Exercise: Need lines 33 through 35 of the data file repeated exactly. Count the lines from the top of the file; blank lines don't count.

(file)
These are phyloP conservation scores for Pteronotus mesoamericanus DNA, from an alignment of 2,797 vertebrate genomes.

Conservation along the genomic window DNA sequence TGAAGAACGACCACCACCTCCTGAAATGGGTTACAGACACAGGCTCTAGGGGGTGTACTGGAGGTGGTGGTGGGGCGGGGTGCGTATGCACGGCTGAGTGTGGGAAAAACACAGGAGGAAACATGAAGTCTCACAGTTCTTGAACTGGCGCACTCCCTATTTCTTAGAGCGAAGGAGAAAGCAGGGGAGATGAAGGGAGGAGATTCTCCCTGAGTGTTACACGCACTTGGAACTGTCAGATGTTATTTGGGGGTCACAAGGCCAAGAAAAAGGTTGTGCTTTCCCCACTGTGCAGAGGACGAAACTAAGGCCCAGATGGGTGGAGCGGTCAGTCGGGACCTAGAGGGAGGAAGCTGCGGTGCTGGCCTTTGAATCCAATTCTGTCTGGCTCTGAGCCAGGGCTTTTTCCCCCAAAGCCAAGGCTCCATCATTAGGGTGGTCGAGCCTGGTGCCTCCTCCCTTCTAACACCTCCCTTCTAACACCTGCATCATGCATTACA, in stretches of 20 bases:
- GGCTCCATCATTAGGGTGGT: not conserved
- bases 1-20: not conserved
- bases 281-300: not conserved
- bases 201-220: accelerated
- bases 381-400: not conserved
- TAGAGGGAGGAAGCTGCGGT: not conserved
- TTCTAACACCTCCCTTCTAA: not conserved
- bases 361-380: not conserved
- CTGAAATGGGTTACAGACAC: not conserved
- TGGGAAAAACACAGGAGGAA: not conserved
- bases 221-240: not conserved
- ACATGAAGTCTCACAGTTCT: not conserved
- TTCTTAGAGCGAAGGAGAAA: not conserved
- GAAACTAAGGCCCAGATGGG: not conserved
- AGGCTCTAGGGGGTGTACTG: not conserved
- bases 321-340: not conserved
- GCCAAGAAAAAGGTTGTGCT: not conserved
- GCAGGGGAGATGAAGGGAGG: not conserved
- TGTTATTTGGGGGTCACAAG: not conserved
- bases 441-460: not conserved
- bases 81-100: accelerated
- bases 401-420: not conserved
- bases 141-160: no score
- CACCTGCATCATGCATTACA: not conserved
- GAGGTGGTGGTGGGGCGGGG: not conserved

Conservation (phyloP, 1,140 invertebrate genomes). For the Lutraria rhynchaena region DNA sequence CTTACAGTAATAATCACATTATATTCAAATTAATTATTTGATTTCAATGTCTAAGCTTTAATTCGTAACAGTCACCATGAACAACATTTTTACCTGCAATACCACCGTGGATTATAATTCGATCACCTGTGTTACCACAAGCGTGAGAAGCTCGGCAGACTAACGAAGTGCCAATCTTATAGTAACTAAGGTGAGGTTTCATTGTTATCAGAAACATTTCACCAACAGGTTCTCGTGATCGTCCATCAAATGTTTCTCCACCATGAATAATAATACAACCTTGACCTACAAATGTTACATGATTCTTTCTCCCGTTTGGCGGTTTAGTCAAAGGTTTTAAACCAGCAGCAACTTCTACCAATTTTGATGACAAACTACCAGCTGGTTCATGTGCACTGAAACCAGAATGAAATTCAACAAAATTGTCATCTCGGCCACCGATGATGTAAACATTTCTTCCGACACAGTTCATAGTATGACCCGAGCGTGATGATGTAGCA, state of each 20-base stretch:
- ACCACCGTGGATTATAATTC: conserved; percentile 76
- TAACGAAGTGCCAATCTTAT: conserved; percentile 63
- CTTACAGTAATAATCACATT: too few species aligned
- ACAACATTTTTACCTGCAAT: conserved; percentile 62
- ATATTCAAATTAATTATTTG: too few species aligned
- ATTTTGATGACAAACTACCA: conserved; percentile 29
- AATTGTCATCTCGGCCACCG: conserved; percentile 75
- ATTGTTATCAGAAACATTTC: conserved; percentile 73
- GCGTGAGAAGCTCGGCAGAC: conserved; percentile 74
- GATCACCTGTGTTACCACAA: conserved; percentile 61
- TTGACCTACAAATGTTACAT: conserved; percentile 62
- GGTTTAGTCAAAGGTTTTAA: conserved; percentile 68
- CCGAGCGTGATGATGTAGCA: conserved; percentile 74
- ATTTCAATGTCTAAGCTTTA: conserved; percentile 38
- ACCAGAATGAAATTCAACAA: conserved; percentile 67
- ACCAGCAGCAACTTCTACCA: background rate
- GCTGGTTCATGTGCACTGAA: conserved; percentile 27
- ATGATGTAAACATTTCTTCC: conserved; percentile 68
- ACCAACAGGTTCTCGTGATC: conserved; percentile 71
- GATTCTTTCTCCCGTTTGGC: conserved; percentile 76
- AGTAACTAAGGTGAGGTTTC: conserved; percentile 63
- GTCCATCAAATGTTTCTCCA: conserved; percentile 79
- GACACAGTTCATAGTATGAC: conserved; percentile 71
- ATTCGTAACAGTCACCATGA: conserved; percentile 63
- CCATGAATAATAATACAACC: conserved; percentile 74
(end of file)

- ATATTCAAATTAATTATTTG: too few species aligned
- ATTTTGATGACAAACTACCA: conserved; percentile 29
- AATTGTCATCTCGGCCACCG: conserved; percentile 75